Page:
Of course, we may also question whether it's useful to use buffered I/O objects around non-blocking file descriptors; if you do non-blocking I/O, you generally want to be in control, which means not having any implicit buffer between you and the OS.

(this may be a topic for python-dev)
msg146998 - (view) Author: Charles-François Natali (neologix) * (Python committer) Date: 2011-11-04 08:24
> This is a hairy issue

Indeed.

Performing partial read/write may sound imperfect, but using buffered I/O around non-blockind FD is definitely not a good idea.
Also, the advantage of the current approach is that at least, no data is ever lost (and changing the behavior to raise a BlockingIOError might break some code out there in the wild).

Note that Java's BufferedInputStream and ReadableByteChannel also return partial reads.

So I'm somewhat inclined to keep the current behavior (it would however probably be a good idea to update the documentation to warn about this limitation, though).
msg147003 - (view) Author: Antoine Pitrou (pitrou) * (Python committer) Date: 2011-11-04 14:03
> Also, the advantage of the current approach is that at least, no data
> is ever lost

But what about the buggy readline() behaviour?
msg147004 - (view) Author: Antoine Pitrou (pitrou) * (Python committer) Date: 2011-11-04 14:33
> Note that Java's BufferedInputStream and ReadableByteChannel also 
> return partial reads.

Apparently, they are specified to, even for blocking streams (which I find a bit weird, and the language in the docs seems deliberately vague). Python's buffered read(), though, is specified to return the requested number of bytes (unless EOF happens).
msg147009 - (view) Author: Richard Oudkerk (sbt) * (Python committer) Date: 2011-11-04 15:04
No one has suggested raising BlockingIOError and DISCARDING the data when a partial read has occurred.  The docs seem to imply that the partially read data should be returned since they only say that BlockingIOError should be raised if there is NOTHING to read.  Clearly this should all be spelt out properly.

That leaves the question of whether, when there is NOTHING to read, BlockingIOError should be raised (as the docs say) or None should be returned (as is done now).  I don't mind either way as long as the docs match reality.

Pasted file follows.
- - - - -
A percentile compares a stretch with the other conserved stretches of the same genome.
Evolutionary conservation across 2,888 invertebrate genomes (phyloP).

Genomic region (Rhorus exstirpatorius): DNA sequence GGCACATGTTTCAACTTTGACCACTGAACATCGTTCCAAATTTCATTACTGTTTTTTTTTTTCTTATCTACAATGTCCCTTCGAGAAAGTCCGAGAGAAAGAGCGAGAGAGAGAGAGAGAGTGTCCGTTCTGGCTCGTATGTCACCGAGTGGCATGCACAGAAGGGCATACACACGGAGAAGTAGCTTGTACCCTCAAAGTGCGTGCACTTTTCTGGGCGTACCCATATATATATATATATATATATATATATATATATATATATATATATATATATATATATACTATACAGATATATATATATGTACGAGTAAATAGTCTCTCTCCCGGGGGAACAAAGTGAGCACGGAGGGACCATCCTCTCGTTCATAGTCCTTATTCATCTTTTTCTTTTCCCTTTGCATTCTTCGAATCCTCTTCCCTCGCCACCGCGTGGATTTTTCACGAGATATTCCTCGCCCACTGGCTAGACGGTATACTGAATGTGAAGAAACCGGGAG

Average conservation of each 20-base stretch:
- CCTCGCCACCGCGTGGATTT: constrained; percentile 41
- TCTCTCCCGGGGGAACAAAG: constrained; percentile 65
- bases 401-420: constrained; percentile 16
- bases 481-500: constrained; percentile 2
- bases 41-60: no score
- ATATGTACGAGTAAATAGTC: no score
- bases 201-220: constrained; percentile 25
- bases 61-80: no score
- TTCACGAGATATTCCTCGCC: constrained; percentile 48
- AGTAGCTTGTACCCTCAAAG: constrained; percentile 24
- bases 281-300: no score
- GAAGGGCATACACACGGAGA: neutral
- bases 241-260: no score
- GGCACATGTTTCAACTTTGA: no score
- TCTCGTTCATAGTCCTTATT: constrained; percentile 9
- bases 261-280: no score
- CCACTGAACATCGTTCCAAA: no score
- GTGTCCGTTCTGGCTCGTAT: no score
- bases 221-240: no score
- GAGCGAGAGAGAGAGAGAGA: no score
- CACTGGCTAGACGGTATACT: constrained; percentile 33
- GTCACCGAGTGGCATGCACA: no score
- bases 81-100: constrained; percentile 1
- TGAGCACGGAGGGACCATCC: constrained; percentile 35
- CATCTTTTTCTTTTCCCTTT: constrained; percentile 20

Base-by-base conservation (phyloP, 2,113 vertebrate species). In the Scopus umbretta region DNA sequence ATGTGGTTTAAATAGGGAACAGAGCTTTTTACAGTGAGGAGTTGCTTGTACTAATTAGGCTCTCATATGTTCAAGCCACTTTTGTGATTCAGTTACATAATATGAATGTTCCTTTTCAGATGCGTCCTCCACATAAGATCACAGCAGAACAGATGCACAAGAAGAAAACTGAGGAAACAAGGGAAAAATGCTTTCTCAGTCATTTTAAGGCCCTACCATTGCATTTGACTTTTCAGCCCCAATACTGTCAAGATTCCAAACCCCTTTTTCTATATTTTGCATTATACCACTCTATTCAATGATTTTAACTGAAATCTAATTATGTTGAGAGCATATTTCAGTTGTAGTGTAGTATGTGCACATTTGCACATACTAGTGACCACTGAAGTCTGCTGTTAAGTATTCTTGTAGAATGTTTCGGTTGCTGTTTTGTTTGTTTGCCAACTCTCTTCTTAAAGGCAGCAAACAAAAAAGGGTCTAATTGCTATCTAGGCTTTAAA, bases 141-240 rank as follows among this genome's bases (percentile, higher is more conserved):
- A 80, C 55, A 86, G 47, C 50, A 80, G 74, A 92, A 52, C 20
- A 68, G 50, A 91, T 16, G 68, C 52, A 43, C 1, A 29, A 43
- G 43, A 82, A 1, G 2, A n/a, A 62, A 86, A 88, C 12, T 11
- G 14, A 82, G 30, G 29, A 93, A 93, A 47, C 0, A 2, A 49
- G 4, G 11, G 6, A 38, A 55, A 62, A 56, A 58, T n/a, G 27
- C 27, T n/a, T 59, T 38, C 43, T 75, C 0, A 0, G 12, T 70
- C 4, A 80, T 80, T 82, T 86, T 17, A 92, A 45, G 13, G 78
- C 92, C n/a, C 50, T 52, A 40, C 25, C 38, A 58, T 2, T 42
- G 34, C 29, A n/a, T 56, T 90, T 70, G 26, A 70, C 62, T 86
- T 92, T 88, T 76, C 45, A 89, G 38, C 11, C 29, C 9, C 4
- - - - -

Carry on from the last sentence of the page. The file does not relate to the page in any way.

The part which really needs addressing is partial writes.  Currently, if a write fails with EAGAIN then IOError is raised and there is no way to work out how much data was written/buffered.  The docs say that BlockingIOError should be raised with the e.args[2] set to indicate the number of bytes written/buffered.  This at least should be fixed.

I will work on a patch.
msg147011 - (view) Author: Richard Oudkerk (sbt) * (Python committer) Date: 2011-11-04 15:31
> But what about the buggy readline() behaviour?

Just tell people that if the return value is a string which does not end in '\n' then it might caused by EOF or EAGAIN.  They can just call readline() again to check which.
msg147012 - (view) Author: Richard Oudkerk (sbt) * (Python committer) Date: 2011-11-04 15:48
The third arg of BlockingIOError is used in two quite different ways.

In write(s) it indicates the number of bytes of s which have been "consumed" (ie written to the raw file or buffered).

But in flush() and flush_unlocked() (in _pyio) it indicates the number of bytes from the internal buffer which have been written to the raw file.

I think this explains the following comment in write():

                # We're full, so let's pre-flush the buffer
                try:
                    self._flush_unlocked()
                except BlockingIOError as e:
                    # We can't accept anything else.
                    # XXX Why not just let the exception pass through?
                    raise BlockingIOError(e.errno, e.strerror, 0)

I don't think flush() should try to tell us how many bytes were flushed: we only need to know whether we need to try again.
msg147013 - (view) Author: Charles-François Natali (neologix) * (Python committer) Date: 2011-11-04 16:25
> Apparently, they are specified to, even for blocking streams (which 
> I find a bit weird, and the language in the docs seems deliberately
> vague). 

"""
As an additional convenience, it attempts to read as many bytes as possible by repeatedly invoking the read method of the underlying stream. This iterated read continues until one of the following conditions becomes true: